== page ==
The others did well, too, of course especially Bickley, who chewed scenery with the best of them as the self-righteous busybody Kabanicha. As unpleasant an cliche as it is, she made the role quite hypnotic in its small-town diabolique manner.
: The last scene was – totally unexpected – the most Russian thing I’ve seen on an English stage (true, I have not seen many Russian things, but I have seen Jones’ decidedly un-Russian 2016 Boris Godunov, one of his less successful productions, as far as I’m concerned). The spirit seemed just right to me (the main trio: Tichon holding the dead Kat’a, with Kabanicha tugging at them).
It was an evening equally as rewarding as it was frustrating, which is a good thing if you’re relaxed enough to put up with 😉 Jones has been on a roll for a few years now, so I would suggest you don’t miss his productions if you’re a fan of good theatre. But dress lightly, especially in the Upper Amphi; the heaters are on full blast.
This was my first return to ROH after it has completed its refurbishment of the Amphitheatre lounge. They have done a very good job integrating it with the rest of the ROH design, congratulations. It’s swanky but not obnoxiously so. After my travels around Europe, I think it’s still got the coolest lounge areas of all the major theatres.
- Two men to my right were discussing – somewhat mockingly – the cheap looking beige panneling that was the constant background to the proceedings. I was a bit surprised that it needed explaining. For my part, Jones’ ideas and Antony McDonald designs were spot on and smoothly clear at every turn: the hippie young couple proclaiming nature was beautiful, the “squares” with their ’50s style clothes and furnighings etc. ↩
Vivaldi? The guy who wrote The Seasons and then renamed it different things over his long career? This was one of those performances that gives the listener a glimpse at Vivaldi’s varied range of skills, from virtuosic instrumental writing to vocal music.
I know we’ve barely finished a long conversation around Vivaldi’s Juditha, so everyone around here is way past a need for an introduction to Vivaldi’s badass music but this isn’t just that. It works on different levels. If you know your Vivaldi even a little bit, this team of musicians pulls you into his exciting world and by the end of the evening things feel better than before.
Super annoying corporatist type behind me to his junior female companion: I once was at a Vivaldi concert in Venice, in Vivaldi’s church!1
I couldn’t take it anymore so I upgraded to row M.
Sonia Prina contralto
Alina Pogostkina violin
Dorothee Oberlinger recorder
Sonatori de la Gioiosa Marca
Antonio Vivaldi (1678-1741)
Concerto in G minor for strings RV156
Là, sull’eterna sponda from Motezuma RV723
Ho il cor già lacero from Griselda RV718
Concerto in C for flute RV443
Sol da te mio dolce amore from Orlando Furioso RV728
Concerto in E minor for violin RV277 ‘Il favorito’
Concerto in D for violin RV234 ‘L’inquietudine’
Sovente il sole from Andromeda Liberata
Anderò, volerò, griderò from Orlando finto pazzo RV727
Encore (aka, let no Vivaldi recital be without a Juditha section)
Veni, me sequere fida ❤ ❤ ❤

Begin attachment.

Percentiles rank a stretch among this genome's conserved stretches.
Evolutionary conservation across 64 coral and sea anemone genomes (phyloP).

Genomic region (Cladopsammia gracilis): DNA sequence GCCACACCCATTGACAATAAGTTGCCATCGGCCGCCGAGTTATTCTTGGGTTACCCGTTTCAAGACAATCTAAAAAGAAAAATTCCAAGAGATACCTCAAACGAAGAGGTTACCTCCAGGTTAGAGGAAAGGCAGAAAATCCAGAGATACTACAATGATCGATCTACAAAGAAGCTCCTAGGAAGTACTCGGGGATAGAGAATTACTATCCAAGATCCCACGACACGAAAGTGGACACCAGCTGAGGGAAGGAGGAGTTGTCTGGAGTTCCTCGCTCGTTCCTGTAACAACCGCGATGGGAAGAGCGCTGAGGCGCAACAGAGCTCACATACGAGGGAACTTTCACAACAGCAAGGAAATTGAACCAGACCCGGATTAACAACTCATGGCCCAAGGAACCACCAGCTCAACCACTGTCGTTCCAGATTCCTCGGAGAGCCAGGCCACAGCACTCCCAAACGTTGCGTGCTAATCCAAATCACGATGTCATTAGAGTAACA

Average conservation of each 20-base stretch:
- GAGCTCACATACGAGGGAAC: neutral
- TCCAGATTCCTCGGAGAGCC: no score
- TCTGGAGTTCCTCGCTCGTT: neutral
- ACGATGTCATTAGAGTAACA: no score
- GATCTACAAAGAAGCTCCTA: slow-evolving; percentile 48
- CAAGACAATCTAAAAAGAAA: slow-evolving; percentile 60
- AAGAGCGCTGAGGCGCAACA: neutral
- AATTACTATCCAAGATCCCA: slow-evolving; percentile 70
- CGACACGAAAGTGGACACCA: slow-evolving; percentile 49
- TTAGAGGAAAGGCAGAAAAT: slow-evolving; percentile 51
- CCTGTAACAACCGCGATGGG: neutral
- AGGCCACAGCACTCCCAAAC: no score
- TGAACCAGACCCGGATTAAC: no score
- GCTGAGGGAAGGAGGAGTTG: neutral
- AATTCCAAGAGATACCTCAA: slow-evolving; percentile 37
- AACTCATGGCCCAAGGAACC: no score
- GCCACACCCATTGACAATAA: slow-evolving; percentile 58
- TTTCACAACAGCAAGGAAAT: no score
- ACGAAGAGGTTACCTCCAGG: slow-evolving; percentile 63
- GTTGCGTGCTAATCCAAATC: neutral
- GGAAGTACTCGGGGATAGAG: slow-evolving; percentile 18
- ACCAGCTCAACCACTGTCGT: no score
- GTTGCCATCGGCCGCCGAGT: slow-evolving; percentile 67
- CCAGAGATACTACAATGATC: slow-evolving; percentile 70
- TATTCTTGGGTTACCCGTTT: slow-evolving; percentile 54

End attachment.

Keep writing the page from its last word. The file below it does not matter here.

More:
Agitata infinido flatu (all star)
When I heard both encores would be from Juditha I just about passed out 😀 It’s like she was there with us recently and thought “speaking of Juditha…”. But how will I ever be able to enjoy these arias in recital without a woodwind on hand, let alone an all star Agitata?! Yes, First Operaworld Problems strike again.
If you’re wondering if Prina has sung Juditha, the answer is yes, and in very good company (at your fingertips, too). I think I speak for all of us when I say we hope to hear her sing the whole thing live at a reachable venue 😀
It was a dark start, which augmented my rather unsettled state (let’s just say this week has been indirectly a bit too intense). ‘eterna sponda was done with that seductive wistfulness Prina can convey so well, yet with the usual spontaneity (the orchestra needed a moment to catch up but were solid throughout afterwards). Ho il cor gia lacero turned out fabulously febrile. This stuff fits her tone and temper like a glove. There is a bit of an arc between it and the other “fast and furious” aria of the night – Anderò, volerò, griderò, one of her staples – which she did faster than I’ve heard her before, to the point that I couldn’t follow the words – but she somehow could sing them! Hehe. T pointed out in the Juditha report (or was it in conversation?) that with Vivaldi there are many words to be sung and that can, sometimes, trip singers. Not in Prina’s case.
The wistful/slow and seductive arias benefited from her other skill – that of singing with gentleness and care. That also came through in her interaction with the other musicians on stage, especially her “duet” partners. As you know, Prina always interacts. She’s not the kind of singer lost in their own world, oblivious to the proceedings around them. Here she watched and “conversed” with her partners in crime as she does with her singing partners in a concert performance or in a staged production.
I don’t know what kind of violin Pogostkina plays but, whatever it is, it has a sweeeeet tone. I’m not the biggest solo violin fan but, wow, I loved that one and could imagine myself listening to it for the rest of the night – plump and warm, never strident. Whilst listening, it occurred to me that sometimes when I complain about the strings, it may also be that I don’t enjoy certain violin tones and not just the lacking skills of the players. Not to take away from Pogostkina’s skills, which I thought were excellent (really nice legato, light touch on the endings; she can “shred”2 without sounding uncouth and has very good rhythm).